Microbiome Research Wellbeing

Fast food alternatives to support the gut

Microbiome Research Wellbeing

Fast food alternatives to support the gut

Fast food meals can save time when your day is busy and your to-do list is long. But while they may fill your stomach, most fast foods, ready-to-eat meals, and other highly processed foods do little to nourish your gut microbiota — the trillions of beneficial bacteria and microbes living in your gut. That’s a concern because your gut microbiota plays a critical role in maintaining your digestive, immune, and overall good health.

From producing essential vitamins to strengthening your gut lining and stimulating your immune system, your gut microbes are busy all day and night. They need the proper fuel to work optimally. So, it’s essential to choose your foods wisely, even when strapped for time and in line at the drive-through.

Keep reading to learn more about the best diet for your gut microbiota and how to make it work with your busy schedule.

The best foods for your gut microbiota

When it comes to nourishing your microbiota, your long-term diet counts. An occasional burger, pizza, or dessert is OK when you’re in a pinch or need to satisfy a craving. But, over the long term, those foods won’t satisfy your gut microbes and promote a healthy, balanced microbiome. Instead, the bacteria in your gut crave a high-fibre diet.

Fibre is the part of plant foods you can’t digest. It comes from fruits, vegetables, whole grains, legumes, nuts, and seeds. When undigested fibre from these foods passes into your large intestine, it helps feed your gut bacteria. In fact, it’s their preferred source of fuel. It helps nourish and stimulate the growth and activity of certain types of beneficial bacteria1. Over time, a high fibre diet changes your gut microbiota’s composition, favouring more types of beneficial bacteria. These beneficial bacteria support your digestive and immune health and help crowd out pathogenic microbes. High fibre diets also promote greater microbial diversity, which researchers are fairly certain is a sign of a healthy gut.2,3

Another important way to support your microbiota is by eating more cultured and fermented foods like yoghurt, kefir, sauerkraut, and fermented vegetables. These contain the same types of live bacteria found in a normal microbiota. Incorporating them into your diet helps add to your colony of beneficial bacteria.4

How fast food affects the microbiota

While a whole food, high-fibre diet can help support your microbiota, most traditional fast food can have the opposite effect. Scientists who study the impact of various diet patterns on gut microbes notice that the Western diet is linked with less diversity in the types of bacteria and lower numbers of friendly bacteria.1

A typical Western diet is characterized by these factors, which appear to cause a shift in the numbers and types of bacteria in the gut:1

  • Excess calories
  • Animal protein, especially red meat
  • Saturated fat from fried foods, red meat, and cheese
  • Refined carbohydrates from in pastries, desserts, desserts, and breads made with white flour
  • Added sugar from sweetened beverages, desserts, and sweet snacks
  • Artificial sweeteners used in reduced-calorie drinks and snacks

Better fast-food alternatives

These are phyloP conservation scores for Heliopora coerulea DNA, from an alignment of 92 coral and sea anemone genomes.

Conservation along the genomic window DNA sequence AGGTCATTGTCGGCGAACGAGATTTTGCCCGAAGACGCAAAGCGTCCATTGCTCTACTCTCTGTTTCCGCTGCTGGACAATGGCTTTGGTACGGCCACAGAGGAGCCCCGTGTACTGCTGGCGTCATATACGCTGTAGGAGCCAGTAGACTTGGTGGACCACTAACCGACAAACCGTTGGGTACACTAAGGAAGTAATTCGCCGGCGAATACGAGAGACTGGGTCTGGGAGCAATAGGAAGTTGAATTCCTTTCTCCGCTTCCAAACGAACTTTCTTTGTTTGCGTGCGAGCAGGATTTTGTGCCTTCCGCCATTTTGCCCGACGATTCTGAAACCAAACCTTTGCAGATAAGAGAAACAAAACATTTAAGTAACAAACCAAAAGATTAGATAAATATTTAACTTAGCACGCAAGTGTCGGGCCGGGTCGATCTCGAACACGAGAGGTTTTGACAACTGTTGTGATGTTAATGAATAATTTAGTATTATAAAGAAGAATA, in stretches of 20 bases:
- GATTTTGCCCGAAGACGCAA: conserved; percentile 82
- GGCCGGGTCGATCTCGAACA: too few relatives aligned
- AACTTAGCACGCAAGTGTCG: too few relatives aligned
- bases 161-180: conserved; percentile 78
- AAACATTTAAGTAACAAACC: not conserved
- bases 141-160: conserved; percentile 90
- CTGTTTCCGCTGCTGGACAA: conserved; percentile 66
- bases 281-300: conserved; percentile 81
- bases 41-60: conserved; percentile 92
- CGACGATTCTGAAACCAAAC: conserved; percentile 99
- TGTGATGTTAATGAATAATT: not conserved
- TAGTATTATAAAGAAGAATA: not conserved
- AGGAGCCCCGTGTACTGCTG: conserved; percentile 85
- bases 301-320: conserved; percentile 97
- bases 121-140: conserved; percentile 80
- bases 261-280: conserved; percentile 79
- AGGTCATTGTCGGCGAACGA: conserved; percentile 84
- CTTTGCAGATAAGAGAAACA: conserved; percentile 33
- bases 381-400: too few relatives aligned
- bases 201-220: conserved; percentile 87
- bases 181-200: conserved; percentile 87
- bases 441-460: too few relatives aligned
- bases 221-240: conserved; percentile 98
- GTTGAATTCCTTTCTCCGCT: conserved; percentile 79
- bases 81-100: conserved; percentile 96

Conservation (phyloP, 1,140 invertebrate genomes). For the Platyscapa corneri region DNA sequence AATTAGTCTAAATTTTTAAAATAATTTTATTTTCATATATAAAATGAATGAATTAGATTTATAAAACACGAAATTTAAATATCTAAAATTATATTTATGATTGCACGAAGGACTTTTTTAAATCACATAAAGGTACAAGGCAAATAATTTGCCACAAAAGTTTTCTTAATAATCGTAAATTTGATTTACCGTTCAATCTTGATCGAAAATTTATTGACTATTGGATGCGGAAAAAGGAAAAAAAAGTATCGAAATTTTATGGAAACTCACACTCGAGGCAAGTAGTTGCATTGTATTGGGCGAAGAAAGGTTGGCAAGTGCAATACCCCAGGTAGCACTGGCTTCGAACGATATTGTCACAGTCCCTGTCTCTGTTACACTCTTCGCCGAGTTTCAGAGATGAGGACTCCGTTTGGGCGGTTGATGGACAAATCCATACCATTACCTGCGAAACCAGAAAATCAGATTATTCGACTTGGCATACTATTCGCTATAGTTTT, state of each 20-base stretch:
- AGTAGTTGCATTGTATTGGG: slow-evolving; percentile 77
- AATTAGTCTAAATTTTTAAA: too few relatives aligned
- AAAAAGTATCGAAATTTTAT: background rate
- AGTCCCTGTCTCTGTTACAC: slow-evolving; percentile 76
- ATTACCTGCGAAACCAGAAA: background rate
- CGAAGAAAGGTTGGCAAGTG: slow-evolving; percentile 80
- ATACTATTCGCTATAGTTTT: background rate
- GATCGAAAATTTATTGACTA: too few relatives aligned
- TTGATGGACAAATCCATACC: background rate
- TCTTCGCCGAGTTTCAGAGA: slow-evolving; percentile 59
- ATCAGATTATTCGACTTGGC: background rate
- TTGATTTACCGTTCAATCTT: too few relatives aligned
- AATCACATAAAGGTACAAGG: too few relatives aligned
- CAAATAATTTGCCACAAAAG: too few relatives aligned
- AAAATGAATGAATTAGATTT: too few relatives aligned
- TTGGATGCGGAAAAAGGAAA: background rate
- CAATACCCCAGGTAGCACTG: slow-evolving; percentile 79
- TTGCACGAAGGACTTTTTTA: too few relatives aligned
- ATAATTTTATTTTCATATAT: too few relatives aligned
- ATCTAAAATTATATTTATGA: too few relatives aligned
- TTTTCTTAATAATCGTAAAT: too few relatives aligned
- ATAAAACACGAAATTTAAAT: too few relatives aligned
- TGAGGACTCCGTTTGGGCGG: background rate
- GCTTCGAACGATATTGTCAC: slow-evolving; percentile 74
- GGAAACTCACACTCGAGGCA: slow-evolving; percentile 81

Sometimes, you might find fast food is faster, cheaper, or the only option. If so, it’s still possible to find plenty of high fibre, gut-friendly options. Look past the traditional burgers, fried foods, and sugary beverages. Instead, try to choose options made from whole foods. Opt for a cup of oatmeal with fruit and nuts for breakfast, a salad topped with grilled chicken or beans, and plant proteins like a bean burrito or veggie burger for lunch or dinner.

Of course, the best approach is to reduce fast food intake and where possible choose fast food items which are friendlier to the gut. Prepping breakfast, lunch, and even dinner in advance saves time and makes it easier to eat a more varied, gut-friendly diet. Instead of grabbing a fast-food meal, spend a few extra minutes and pack these healthier options.


  1. Singh RK, Chang HW, Yan D, Lee KM, Ucmak D, Wong K, Abrouk M, Farahnik B, Nakamura M, Zhu TH, Bhutani T, Liao W. Influence of diet on the gut microbiome and implications for human health. J Transl Med. 2017 Apr 8;15(1):73.  https://www.ncbi.nlm.nih.gov/pmc/articles/PMC5385025/
  2. Valdes AM, Walter J, Segal E, Spector TD. Role of the gut microbiota in nutrition and health. Bmj. 2018 Jun 13;361. https: //www.bmj.com/content/361/bmj.k2179
  3. Ayua EO, Kazem AE, Hamaker BR. Whole grain cereal fibers and their support of the gut commensal Clostridia for health. Bioactive Carbohydrates and Dietary Fibre. 2020 Oct 1;24:100245. https://www.sciencedirect.com/science/article/abs/pii/S221261982030036X
  4. Wastyk HC, Fragiadakis GK, Perelman D, Dahan D, Merrill BD, Feiqiao BY, Topf M, Gonzalez CG, Van Treuren W, Han S, Robinson JL. Gut-microbiota-targeted diets modulate human immune status. Cell. 2021 Aug 5;184(16):4137-53. https://pubmed.ncbi.nlm.nih.gov/34256014/
  5. Plamada D, Vodnar DC. Polyphenols—Gut microbiota interrelationship: A transition to a new generation of prebiotics. Nutrients. 2021 Dec 28;14(1):137. https://www.mdpi.com/2072-6643/14/1/137/htm
  6. Lavefve L , Howard LR , Carbonero F . Berry polyphenols metabolism and impact on human gut microbiota and health. Food Funct. 2020;11(1):45-65. https://pubmed.ncbi.nlm.nih.gov/31808762/


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